It is evident that, the UN’s issue was really political and resulted from external social and economic policy concerns of its governing body members. Political world powers have the potential to create major issues economically and or socially, because each IO requires extensive funding and technical expertise in various capacities. Political world powers more often than not have the ability to supply funding and expertise and as such are key elements in many IOs. The International Monetary Fund’s (IMF) major source of funding is the US (the current world political power) and through the IMF the US is able to manipulate benefactors of IMF facilities constantly creating social and economic issues for the IO to solve internally. In addition technical expertise sourcing problems, the International Atomic Energy Agency (IAEA) constantly requires the expertise of the most brilliant minds in atomic energy; inadvertently these minds come from the current world power. The world powers capacity to fund and create research opportunities for these individuals will ultimately provide them with political leverage.
There is apparently no solution to politics other than more politics for democracy and global integration have become the prescribed medicine for solving international issues, this is the patent in Moore’s statement.
“These are now universal values. Democracy has been practiced in different forms for centuries and has evolved to democratic internationalism where sovereignty is enhanced by treaties and global institutions. We learned in the middle of this century that freedom cannot survive in one nation alone, that when freedom is threatened in one place, it is threatened everywhere. This is even more true now as the world becomes ever more inter-dependent. While the nation state remains the core unit of global economic, social and political organization, a defining feature of our time is that no country is viable in isolation, no matter how large it is. Cooperation is not a choice, it is indispensable to survival.”(Moore 2005)
This statement describes human nature throughout the centuries, if for some reason you are not able to eliminate a problem be it a group or issue then throughout history consolidation and adjustment has been the solution. The roman crusades in the name of the Christian church is a classic example; where political powers manipulated the first and closest thing to an IO at the time to there own benefit. Throughout history International Organizations have faced social and economic challenges that were inadvertently the result of world politics. It is obvious that politics will always exist therefore, in order to avoid issues of any sort; economic and social policy equilibrium must be found worldwide.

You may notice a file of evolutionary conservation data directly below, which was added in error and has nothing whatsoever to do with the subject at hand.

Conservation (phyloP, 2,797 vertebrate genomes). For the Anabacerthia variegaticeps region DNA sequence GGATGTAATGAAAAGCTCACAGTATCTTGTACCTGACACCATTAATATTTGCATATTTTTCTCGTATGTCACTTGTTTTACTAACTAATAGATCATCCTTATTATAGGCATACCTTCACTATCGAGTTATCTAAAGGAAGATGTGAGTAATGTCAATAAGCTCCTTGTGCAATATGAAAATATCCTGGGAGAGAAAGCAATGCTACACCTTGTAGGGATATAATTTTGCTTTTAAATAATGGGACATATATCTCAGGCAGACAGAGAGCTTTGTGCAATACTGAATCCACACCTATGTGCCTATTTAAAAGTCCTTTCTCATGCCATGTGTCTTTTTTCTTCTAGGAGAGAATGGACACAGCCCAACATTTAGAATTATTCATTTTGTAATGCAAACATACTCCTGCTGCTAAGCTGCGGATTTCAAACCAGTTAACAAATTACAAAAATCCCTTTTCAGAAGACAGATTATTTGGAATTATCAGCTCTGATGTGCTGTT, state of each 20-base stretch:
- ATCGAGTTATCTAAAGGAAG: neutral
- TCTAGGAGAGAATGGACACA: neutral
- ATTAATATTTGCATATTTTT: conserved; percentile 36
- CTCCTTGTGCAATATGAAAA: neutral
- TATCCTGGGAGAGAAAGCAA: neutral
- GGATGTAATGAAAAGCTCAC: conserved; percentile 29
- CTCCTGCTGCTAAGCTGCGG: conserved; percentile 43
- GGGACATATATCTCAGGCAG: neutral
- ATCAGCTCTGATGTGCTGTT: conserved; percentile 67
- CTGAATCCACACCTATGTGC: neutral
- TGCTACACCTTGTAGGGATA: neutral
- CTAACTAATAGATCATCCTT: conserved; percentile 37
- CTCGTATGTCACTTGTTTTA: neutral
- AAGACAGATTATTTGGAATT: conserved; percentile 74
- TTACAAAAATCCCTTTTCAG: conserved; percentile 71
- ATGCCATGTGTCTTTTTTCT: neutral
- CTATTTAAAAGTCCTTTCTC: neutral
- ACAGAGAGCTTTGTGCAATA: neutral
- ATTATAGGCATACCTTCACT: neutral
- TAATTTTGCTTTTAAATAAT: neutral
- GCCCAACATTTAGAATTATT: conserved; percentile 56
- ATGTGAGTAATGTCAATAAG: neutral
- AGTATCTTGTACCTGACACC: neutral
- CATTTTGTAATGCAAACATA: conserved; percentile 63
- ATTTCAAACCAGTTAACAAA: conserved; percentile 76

Annotated Reference List (APA)
Bailey, R. (2005). “Basel II and Development Countries: Understanding the
Implications” Retrieved from www.Ise.ac.uk/depts/destin.
(This paper deals with concerns of the developing countries with regards to the implementation of Basle Accord II, how it affects the member states and the international banking system as a whole. The entire document was relevant to my paper.)
Fenric, K. (2000). “Foresight a pre-accession tool for countries to face the challenges of globalization and integration.” Retrieved from http://www.unido.org.
(This paper deals with foresight as a avenue for European Union states to efficiently deal with the issues of integration and globalization in an easy to read outline form giving scenarios and actual present day examples.)
Judge, A. (1973). Challenges to the Action of International Nongovernmental
Organizations; Convention relating to the legal position of international associations. In: The Open Society of the Future. Brussels, Union of International Associations, (pp.139-147). Retrieved from http://www.laetusinpraesens.org.
(This webpage deals with international government organisations and analyses comprehensively all the issues of international organisations in general, for example; funding and social challenges. The entire document was relevant to my research with few exemptions)
Moore, M. (1999). “Challenges for the global trading system in the new millennium” speech delivered to the council on foreign relations in Washington D.C. Retrieved from http://www.wto.org.
(This is a speech delivered 28 September 1999 by Mike Moore, Director- General of the World Trade Organization, to the Council on Foreign Relations in Washington, D.C. Discussing the Social and Economic policy challenges that World Trade Organisation Faces and how International integration is the only real viable solution.)
Philip, G. (2006). International Conference on the Challenges faced by Technical and
Scientific Support Organizations in Enhancing Nuclear Safety Aix-en-Provence. International Atomic Energy Agency announcements, 06. Retrieved June 16, 2006 from http://www.pub.iaea.org.
(This document is call for papers to deal with International Atomic Energy Agency challenges; it expresses various challenges faced by the organisations and calls for papers to handle these problems. The introduction is the item of interest for my research paper, on Page 2)
Shah, A.Y. (1998) The Iraq Crisis; Effects of Sanctions. Retrieved June 16, 2006 from
(The entire webpage deals with issues surrounding the United Nations and Iraq Discrepancy where George Bush the American president clearly overstepped his boundaries and Sanctions were levied unfairly due to various political standings on the world stage at that time of the incident. The entire document was of interest for my paper.)